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Information theory

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Information theory is an applied mathematical discipline that concerns itself with how much information one can place in any given medium, using any particular set of symbols.

A vast number of inventions have flowed from information theory. They include new types of optical media, lossless (.zip, .gz, .tar) and lossy (.mp3, .jpeg) data compression, cellular radio (mobile telephony), and the transmission and reception of network services at high speeds. The Wikipedia has a large series of interrelated articles that describe information theory in detail.


The chief interest of information theory to creation science has to do with:

  1. How much information can reside in a single molecule of DNA, and
  2. Whether any of that information could have assembled itself through chance alone.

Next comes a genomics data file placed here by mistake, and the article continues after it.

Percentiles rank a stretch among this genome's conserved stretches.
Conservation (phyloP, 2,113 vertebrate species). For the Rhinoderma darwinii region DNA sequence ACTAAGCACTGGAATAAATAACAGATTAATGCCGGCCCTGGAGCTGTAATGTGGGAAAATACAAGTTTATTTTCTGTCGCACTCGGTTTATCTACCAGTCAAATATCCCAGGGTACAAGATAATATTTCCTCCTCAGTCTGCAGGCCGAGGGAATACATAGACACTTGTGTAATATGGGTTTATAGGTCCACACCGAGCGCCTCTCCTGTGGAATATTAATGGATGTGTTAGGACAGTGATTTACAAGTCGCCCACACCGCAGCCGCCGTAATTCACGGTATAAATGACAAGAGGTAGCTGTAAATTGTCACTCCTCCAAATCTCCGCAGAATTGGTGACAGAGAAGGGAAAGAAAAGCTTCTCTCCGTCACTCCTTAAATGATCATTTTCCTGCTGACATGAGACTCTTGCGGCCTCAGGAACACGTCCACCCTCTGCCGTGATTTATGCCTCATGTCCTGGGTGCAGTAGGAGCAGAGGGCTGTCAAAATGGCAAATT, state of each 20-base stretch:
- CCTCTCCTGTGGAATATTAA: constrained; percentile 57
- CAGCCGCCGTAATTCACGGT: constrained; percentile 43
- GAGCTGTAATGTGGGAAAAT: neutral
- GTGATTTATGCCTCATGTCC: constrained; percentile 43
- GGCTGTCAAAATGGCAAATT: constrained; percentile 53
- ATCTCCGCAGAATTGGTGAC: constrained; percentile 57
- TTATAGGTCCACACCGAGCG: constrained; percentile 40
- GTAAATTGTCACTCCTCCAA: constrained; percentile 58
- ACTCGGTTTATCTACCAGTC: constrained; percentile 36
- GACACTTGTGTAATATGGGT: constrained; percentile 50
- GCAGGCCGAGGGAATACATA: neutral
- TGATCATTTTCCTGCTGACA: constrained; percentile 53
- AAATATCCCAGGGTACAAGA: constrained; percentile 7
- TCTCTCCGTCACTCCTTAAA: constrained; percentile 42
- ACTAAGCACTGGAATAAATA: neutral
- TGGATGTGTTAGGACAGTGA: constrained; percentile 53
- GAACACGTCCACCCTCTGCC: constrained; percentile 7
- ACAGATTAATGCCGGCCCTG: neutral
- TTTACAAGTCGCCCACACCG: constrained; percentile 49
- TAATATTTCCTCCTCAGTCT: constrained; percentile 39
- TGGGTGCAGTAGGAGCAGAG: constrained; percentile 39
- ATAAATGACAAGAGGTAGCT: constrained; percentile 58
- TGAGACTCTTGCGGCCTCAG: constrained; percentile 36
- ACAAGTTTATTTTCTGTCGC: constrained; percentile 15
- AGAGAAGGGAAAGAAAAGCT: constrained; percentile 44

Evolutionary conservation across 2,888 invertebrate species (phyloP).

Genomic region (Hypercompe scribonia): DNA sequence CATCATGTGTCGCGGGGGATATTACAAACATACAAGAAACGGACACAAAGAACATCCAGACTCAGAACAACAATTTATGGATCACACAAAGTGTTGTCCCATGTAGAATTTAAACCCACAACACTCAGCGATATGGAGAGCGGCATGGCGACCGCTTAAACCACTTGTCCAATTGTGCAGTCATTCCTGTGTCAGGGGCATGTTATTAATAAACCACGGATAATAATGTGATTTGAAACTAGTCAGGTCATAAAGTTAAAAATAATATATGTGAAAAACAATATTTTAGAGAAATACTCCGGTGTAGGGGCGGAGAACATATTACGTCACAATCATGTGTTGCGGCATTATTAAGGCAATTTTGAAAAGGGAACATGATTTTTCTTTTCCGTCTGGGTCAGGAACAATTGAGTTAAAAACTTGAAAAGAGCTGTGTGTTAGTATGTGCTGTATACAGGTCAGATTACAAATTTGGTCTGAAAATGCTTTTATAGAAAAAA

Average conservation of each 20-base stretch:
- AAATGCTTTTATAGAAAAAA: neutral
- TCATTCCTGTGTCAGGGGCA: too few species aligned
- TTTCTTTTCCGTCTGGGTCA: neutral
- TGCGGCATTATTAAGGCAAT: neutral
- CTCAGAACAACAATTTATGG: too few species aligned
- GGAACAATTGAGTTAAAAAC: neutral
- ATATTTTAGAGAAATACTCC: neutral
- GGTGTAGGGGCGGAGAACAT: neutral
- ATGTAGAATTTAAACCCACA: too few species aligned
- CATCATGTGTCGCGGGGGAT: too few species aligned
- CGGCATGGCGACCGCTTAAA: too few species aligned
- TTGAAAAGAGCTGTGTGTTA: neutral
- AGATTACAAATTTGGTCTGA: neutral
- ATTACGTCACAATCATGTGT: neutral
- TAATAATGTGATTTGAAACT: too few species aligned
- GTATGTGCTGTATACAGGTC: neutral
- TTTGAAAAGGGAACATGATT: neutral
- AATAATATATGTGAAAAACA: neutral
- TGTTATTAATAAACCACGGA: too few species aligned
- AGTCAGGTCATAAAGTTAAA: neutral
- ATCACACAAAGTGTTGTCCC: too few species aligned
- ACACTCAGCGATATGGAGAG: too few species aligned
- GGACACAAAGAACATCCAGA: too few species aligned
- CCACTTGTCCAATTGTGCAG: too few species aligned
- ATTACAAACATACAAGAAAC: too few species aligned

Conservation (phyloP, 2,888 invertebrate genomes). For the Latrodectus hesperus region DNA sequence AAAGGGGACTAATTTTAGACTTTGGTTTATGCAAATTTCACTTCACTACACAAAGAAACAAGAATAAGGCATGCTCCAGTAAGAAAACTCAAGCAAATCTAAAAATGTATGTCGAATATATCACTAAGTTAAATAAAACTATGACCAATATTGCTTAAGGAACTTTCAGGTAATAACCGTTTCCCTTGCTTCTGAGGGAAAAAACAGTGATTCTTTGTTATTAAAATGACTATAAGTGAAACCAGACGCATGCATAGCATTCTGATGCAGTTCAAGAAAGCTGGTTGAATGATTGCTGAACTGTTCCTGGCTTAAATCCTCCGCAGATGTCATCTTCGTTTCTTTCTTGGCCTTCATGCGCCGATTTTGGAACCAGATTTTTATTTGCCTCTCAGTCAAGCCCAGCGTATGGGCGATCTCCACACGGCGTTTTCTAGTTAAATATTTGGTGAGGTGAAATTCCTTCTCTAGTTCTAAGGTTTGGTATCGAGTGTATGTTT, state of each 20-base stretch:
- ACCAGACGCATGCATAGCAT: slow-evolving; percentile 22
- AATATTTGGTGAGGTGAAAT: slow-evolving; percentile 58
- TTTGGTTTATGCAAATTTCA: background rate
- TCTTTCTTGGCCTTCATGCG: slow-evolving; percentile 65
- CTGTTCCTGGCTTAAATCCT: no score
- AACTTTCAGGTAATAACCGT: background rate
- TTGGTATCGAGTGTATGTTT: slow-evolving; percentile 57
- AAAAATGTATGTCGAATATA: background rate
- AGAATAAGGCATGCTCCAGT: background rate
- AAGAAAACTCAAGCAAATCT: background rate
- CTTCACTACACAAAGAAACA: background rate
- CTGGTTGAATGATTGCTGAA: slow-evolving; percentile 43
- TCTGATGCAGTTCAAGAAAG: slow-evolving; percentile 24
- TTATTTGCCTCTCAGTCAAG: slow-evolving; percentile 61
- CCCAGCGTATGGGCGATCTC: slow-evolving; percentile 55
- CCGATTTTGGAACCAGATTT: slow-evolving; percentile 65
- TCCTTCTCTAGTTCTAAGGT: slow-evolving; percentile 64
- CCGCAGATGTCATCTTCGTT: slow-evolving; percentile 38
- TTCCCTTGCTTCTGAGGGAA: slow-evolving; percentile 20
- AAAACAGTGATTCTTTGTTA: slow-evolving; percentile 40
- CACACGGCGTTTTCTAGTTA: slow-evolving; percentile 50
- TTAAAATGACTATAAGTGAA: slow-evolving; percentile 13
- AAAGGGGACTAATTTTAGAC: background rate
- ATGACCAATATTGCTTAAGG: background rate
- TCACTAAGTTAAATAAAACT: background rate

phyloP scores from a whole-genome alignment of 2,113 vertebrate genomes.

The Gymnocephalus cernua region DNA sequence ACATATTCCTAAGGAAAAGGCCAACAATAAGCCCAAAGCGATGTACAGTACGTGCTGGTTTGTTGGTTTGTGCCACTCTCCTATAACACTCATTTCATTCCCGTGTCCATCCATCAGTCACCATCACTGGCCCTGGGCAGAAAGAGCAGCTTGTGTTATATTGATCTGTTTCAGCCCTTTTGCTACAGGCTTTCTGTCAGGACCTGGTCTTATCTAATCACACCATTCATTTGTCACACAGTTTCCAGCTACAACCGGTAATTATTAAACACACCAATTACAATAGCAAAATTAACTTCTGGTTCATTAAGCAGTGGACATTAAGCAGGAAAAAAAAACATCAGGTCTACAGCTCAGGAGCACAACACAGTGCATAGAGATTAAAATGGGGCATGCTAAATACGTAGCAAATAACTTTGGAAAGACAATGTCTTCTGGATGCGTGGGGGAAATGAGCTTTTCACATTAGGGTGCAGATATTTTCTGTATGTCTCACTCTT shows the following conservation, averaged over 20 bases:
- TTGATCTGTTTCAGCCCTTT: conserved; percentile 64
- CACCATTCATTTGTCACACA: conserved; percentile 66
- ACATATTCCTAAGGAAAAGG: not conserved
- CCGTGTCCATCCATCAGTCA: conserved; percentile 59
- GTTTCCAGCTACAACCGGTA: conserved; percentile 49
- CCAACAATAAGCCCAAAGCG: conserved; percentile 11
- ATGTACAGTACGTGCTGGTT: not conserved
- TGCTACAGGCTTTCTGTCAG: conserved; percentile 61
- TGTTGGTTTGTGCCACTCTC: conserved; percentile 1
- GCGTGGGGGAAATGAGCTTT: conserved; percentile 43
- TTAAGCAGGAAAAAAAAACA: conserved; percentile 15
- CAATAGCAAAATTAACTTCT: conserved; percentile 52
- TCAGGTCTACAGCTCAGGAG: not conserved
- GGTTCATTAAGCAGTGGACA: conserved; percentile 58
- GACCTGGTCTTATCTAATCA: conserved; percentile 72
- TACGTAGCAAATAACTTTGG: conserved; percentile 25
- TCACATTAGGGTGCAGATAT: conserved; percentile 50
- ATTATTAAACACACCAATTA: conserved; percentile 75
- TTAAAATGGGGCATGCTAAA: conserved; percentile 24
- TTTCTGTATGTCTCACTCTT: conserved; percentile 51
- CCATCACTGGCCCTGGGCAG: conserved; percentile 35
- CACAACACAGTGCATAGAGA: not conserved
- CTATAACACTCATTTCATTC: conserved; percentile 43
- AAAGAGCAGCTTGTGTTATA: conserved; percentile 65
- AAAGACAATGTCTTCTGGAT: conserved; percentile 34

Information theory can certainly address the first question. But it can address the second only indirectly. Information theory concerns itself primarily with efficiency of information storage and not with information authorship. That said, information theory can tell us that the quantity of information required for life is vast (and give a fair estimate as to how vast). From that one can conclude that the probability of reproducing that information accurately and keeping "information entropy" to a minimum is exceedingly low--and therein lies the problem for concepts such as abiogenesis. Francis H. Crick and Leslie E. Orgel invented their alternative life-origin theory of directed panspermia in direct recognition of the tremendous problem of how such a vast quantity of information could self-assemble.

Related references